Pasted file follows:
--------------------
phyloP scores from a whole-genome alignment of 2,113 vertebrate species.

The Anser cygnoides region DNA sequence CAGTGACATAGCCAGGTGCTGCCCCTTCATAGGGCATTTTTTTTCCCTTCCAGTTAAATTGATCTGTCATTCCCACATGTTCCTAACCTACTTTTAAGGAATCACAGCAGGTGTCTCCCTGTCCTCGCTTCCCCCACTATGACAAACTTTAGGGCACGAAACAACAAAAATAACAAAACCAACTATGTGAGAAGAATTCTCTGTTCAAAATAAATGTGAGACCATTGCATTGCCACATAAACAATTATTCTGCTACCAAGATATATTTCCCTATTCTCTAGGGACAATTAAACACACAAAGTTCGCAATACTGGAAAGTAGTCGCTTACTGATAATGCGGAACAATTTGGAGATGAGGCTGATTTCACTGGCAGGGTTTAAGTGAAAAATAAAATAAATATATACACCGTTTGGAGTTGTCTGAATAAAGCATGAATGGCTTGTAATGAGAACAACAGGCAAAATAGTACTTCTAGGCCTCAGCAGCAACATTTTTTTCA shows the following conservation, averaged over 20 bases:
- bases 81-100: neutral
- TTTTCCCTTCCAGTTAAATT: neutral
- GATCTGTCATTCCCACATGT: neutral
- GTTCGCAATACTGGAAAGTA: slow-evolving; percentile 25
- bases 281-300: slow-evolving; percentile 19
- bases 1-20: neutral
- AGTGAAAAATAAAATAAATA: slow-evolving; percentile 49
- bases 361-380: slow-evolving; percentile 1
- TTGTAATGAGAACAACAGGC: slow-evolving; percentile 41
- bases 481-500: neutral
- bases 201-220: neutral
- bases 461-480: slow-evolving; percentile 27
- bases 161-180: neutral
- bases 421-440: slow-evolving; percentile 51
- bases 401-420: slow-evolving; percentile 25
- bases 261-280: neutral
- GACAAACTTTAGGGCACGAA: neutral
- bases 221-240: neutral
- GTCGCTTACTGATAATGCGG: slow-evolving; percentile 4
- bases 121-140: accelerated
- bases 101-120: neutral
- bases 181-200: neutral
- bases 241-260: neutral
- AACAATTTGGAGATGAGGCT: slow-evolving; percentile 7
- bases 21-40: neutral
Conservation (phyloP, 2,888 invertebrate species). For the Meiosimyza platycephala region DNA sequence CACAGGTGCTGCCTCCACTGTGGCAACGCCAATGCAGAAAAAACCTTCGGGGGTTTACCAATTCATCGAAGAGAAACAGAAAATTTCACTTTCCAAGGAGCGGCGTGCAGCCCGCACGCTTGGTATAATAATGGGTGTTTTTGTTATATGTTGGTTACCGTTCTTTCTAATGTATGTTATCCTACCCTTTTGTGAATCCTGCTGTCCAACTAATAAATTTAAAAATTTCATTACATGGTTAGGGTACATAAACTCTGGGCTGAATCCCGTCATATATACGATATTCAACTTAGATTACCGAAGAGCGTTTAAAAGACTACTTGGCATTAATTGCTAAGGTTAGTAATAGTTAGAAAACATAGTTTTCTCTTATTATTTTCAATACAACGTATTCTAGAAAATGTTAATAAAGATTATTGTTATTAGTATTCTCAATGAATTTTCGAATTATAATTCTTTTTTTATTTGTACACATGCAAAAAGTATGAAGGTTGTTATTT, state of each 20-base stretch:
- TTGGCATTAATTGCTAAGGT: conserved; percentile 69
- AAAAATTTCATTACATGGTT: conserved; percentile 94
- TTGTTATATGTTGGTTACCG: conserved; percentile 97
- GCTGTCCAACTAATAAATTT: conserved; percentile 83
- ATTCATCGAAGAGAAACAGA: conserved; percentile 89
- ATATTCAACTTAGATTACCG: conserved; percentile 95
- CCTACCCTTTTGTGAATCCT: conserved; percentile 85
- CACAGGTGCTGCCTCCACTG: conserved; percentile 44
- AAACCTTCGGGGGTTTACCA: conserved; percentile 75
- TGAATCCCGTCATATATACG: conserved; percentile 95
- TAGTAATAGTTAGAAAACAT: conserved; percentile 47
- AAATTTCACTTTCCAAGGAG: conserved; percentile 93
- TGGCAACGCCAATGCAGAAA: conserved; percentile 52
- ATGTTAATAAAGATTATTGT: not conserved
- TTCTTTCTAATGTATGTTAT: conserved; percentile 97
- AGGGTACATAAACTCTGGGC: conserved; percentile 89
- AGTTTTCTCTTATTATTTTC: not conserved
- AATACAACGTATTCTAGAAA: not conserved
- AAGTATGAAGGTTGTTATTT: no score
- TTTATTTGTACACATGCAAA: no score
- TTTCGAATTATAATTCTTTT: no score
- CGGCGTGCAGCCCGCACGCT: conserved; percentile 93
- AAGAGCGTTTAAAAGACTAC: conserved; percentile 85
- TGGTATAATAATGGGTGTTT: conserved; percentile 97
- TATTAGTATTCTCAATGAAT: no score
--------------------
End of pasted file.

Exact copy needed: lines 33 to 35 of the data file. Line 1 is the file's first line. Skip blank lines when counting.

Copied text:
- ATTCATCGAAGAGAAACAGA: conserved; percentile 89
- ATATTCAACTTAGATTACCG: conserved; percentile 95
- CCTACCCTTTTGTGAATCCT: conserved; percentile 85